The relationship between HIV and AIDS and water scarcity and variability in the Nyamakate area, Zimbabwe : a political ecology approach.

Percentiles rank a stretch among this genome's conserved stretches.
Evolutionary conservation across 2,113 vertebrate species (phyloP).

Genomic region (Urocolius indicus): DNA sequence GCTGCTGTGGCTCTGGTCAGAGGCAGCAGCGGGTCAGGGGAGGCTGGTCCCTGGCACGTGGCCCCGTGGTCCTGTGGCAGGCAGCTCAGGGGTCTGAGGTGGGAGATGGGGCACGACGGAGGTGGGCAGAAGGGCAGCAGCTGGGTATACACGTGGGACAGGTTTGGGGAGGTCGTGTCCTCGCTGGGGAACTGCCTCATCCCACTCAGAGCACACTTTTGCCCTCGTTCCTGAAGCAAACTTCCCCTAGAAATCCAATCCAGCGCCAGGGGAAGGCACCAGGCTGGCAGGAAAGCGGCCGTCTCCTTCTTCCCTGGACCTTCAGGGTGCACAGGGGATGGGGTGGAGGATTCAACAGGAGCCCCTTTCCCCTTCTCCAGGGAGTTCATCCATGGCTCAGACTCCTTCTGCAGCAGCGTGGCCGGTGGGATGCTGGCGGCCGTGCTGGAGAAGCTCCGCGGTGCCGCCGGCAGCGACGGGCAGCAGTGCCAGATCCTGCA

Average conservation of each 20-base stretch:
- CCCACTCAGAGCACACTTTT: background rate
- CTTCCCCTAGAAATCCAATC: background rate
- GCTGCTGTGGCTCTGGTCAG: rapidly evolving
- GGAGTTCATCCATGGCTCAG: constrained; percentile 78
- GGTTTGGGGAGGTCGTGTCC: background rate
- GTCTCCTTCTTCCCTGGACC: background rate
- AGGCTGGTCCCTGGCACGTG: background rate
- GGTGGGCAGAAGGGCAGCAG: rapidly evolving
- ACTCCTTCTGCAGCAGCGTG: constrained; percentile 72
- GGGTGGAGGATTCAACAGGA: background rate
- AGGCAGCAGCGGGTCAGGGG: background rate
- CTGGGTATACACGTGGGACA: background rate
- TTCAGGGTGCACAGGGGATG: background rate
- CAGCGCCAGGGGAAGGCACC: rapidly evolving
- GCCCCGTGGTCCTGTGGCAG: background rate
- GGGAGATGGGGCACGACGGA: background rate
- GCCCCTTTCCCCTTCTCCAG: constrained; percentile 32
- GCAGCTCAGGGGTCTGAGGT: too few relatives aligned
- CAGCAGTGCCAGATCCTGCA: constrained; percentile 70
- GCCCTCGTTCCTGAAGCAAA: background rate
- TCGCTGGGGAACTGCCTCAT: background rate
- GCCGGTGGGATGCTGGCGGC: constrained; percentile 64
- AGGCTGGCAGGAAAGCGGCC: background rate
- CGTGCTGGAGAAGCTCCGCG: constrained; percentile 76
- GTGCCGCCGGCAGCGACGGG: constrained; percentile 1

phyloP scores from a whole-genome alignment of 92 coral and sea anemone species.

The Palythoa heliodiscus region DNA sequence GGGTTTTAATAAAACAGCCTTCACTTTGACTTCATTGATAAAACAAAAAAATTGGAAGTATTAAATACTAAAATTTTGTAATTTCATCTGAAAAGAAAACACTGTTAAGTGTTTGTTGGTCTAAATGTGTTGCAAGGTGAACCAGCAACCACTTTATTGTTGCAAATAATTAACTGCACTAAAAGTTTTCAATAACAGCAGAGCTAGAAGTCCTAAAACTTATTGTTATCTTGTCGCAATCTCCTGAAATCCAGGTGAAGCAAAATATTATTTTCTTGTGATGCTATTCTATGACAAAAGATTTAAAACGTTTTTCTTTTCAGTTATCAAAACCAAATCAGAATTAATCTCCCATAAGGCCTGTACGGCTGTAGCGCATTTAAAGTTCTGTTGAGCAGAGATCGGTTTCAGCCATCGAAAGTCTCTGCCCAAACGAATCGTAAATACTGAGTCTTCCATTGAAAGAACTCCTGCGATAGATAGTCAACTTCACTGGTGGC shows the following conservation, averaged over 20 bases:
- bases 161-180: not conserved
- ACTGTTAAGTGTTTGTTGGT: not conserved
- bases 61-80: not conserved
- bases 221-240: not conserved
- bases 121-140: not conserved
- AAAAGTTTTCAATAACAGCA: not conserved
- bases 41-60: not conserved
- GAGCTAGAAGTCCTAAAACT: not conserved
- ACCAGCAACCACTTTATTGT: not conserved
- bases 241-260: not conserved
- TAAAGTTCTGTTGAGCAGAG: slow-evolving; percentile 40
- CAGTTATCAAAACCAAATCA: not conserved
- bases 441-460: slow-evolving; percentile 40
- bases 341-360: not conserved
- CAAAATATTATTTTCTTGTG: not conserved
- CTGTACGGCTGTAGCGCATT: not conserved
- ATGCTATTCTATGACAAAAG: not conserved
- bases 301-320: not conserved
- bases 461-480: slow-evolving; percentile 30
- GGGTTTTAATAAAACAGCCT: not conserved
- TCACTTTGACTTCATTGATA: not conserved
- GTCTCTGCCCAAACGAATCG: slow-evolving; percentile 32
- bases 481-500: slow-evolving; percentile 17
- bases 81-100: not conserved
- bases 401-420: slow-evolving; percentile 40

There is a dearth of knowledge on how water scarcity and variability and HIV and AIDS concurrently impact on rural people’s livelihoods. Hence, this research seeks to understand the experiences, responses to, and interpretation of, the Nyamakate households to the complex relationship between HIV and AIDS and water scarcity and variability on their livelihoods and social well-being in the context of political and economic crisis in Zimbabwe. The research was conceptualised within a post-structuralist political ecology framework. The study was carried out in the Nyamakate resettlement area, Zimbabwe. The study adopts a qualitative methodology, as it was deemed to be the best in understanding lived experiences and realities constructed by the social actors. The study conducted semi-structured interviews with: 40 households; 10 key community informants; 3 key stakeholder and 8 focus group interviews. The study also makes use of geographical information systems in mapping out households and the water points. The preliminary results of the study indicate that no one is denied access to water resources in the Nyamakate area. All the respondents indicate that water resources in the Nyamakate area were declining hence complicating access to water. HIV and AIDS affected households had problems accessing water since much of their time was spent in caregiving. In the upland area, people had to travel long distances to fetch water which was a major problem to HIV and AIDS affected households who had to travel at night when the patient is asleep and other family members can help in caregiving. Some community members dislike people to wash linen used by an HIV and AIDS affected person at the water point. As a coping mechanism to water scarcity, the people have set up water point committees that regulate water access and utilisation. The committees levy the community for any repair to water points (boreholes and wells) and this adds to the financial burden of HIV affected households. The Nyamakate community receives help from one non-governmental organisation which provides food to people on anti-retroviral program. Communities were asked by Mvura/Manzi Trust to dig wells (on a once-off basis) and the Trust provided cement to protect the wells. Some of the wells dug were dry due to poor siting by the community members, who used traditional methods of surveying for the water. The local council has provided the communities with borehole parts, but the communities have to transport these on their own. The council cannot provide adequate services to the community because it does not have the funds. In conclusion, HIV complicates the ability of households to access water in Nyamakate and this has potential to exacerbate other opportunistic diseases, especially diarrheal diseases. Furthermore, water scarcity in the lowland is mainly a result of infrastructural problems.
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